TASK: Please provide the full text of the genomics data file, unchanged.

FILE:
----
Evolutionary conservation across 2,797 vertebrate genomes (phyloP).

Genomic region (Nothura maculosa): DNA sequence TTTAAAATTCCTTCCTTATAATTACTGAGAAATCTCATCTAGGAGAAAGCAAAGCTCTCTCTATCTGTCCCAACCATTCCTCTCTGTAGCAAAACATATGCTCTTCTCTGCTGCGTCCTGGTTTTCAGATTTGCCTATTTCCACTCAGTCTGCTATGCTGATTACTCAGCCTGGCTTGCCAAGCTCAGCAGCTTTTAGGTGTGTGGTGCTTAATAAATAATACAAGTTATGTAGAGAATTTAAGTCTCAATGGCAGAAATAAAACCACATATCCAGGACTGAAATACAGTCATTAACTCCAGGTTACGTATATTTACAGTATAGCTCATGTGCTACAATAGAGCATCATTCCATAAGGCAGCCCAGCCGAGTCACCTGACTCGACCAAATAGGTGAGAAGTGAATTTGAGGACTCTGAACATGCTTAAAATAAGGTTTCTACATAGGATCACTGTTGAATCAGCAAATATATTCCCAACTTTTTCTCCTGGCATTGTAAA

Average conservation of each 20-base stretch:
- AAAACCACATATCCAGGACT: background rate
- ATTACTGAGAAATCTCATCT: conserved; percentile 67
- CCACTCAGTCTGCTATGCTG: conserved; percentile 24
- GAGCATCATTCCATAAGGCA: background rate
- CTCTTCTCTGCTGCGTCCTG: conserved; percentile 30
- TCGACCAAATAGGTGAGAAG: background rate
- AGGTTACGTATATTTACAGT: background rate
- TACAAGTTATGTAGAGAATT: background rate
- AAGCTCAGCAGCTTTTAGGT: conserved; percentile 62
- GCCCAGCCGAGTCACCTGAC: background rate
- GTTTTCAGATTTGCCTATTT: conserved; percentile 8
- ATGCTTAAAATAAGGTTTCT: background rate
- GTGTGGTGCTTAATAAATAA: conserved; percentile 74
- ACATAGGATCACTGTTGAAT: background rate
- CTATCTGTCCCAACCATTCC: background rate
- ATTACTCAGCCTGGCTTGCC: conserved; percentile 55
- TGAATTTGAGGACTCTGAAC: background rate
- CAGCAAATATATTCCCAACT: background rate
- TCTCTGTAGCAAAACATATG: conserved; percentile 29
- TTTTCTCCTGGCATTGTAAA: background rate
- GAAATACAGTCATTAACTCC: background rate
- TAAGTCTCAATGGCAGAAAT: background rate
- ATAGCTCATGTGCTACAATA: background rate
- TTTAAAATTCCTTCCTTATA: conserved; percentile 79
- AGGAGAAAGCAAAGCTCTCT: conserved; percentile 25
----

Evolutionary conservation across 2,797 vertebrate genomes (phyloP).

Genomic region (Nothura maculosa): DNA sequence TTTAAAATTCCTTCCTTATAATTACTGAGAAATCTCATCTAGGAGAAAGCAAAGCTCTCTCTATCTGTCCCAACCATTCCTCTCTGTAGCAAAACATATGCTCTTCTCTGCTGCGTCCTGGTTTTCAGATTTGCCTATTTCCACTCAGTCTGCTATGCTGATTACTCAGCCTGGCTTGCCAAGCTCAGCAGCTTTTAGGTGTGTGGTGCTTAATAAATAATACAAGTTATGTAGAGAATTTAAGTCTCAATGGCAGAAATAAAACCACATATCCAGGACTGAAATACAGTCATTAACTCCAGGTTACGTATATTTACAGTATAGCTCATGTGCTACAATAGAGCATCATTCCATAAGGCAGCCCAGCCGAGTCACCTGACTCGACCAAATAGGTGAGAAGTGAATTTGAGGACTCTGAACATGCTTAAAATAAGGTTTCTACATAGGATCACTGTTGAATCAGCAAATATATTCCCAACTTTTTCTCCTGGCATTGTAAA

Average conservation of each 20-base stretch:
- AAAACCACATATCCAGGACT: background rate
- ATTACTGAGAAATCTCATCT: conserved; percentile 67
- CCACTCAGTCTGCTATGCTG: conserved; percentile 24
- GAGCATCATTCCATAAGGCA: background rate
- CTCTTCTCTGCTGCGTCCTG: conserved; percentile 30
- TCGACCAAATAGGTGAGAAG: background rate
- AGGTTACGTATATTTACAGT: background rate
- TACAAGTTATGTAGAGAATT: background rate
- AAGCTCAGCAGCTTTTAGGT: conserved; percentile 62
- GCCCAGCCGAGTCACCTGAC: background rate
- GTTTTCAGATTTGCCTATTT: conserved; percentile 8
- ATGCTTAAAATAAGGTTTCT: background rate
- GTGTGGTGCTTAATAAATAA: conserved; percentile 74
- ACATAGGATCACTGTTGAAT: background rate
- CTATCTGTCCCAACCATTCC: background rate
- ATTACTCAGCCTGGCTTGCC: conserved; percentile 55
- TGAATTTGAGGACTCTGAAC: background rate
- CAGCAAATATATTCCCAACT: background rate
- TCTCTGTAGCAAAACATATG: conserved; percentile 29
- TTTTCTCCTGGCATTGTAAA: background rate
- GAAATACAGTCATTAACTCC: background rate
- TAAGTCTCAATGGCAGAAAT: background rate
- ATAGCTCATGTGCTACAATA: background rate
- TTTAAAATTCCTTCCTTATA: conserved; percentile 79
- AGGAGAAAGCAAAGCTCTCT: conserved; percentile 25